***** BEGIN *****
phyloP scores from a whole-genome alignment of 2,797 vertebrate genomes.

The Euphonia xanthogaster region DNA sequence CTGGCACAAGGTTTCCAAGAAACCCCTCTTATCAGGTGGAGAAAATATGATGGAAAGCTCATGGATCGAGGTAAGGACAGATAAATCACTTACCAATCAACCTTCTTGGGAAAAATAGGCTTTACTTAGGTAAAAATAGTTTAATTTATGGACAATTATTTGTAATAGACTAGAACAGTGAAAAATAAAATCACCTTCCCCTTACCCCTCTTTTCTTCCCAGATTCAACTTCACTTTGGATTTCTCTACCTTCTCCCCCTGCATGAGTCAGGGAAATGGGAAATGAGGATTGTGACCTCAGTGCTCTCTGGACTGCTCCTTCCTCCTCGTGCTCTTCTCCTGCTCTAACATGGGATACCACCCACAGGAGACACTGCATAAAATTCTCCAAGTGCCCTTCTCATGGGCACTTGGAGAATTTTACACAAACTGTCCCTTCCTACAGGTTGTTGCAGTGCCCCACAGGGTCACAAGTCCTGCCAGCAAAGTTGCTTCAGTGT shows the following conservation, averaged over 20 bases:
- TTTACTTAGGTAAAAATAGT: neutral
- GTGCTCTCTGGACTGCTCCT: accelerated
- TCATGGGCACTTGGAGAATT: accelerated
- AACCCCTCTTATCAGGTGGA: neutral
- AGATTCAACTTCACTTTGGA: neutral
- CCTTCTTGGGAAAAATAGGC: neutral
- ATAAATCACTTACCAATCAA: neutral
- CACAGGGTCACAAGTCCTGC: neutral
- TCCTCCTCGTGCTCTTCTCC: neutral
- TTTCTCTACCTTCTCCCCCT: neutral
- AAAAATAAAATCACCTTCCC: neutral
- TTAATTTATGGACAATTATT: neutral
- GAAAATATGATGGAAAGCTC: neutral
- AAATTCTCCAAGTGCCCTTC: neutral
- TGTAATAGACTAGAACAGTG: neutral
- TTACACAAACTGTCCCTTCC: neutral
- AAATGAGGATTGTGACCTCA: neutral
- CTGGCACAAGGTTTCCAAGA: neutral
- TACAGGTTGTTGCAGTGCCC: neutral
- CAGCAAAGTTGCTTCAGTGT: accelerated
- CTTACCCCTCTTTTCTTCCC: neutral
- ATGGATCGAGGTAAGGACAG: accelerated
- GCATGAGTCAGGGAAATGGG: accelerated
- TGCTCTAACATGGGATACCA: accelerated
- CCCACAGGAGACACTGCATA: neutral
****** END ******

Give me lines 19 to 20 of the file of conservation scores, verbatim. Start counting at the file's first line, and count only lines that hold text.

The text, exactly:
- AAATGAGGATTGTGACCTCA: neutral
- CTGGCACAAGGTTTCCAAGA: neutral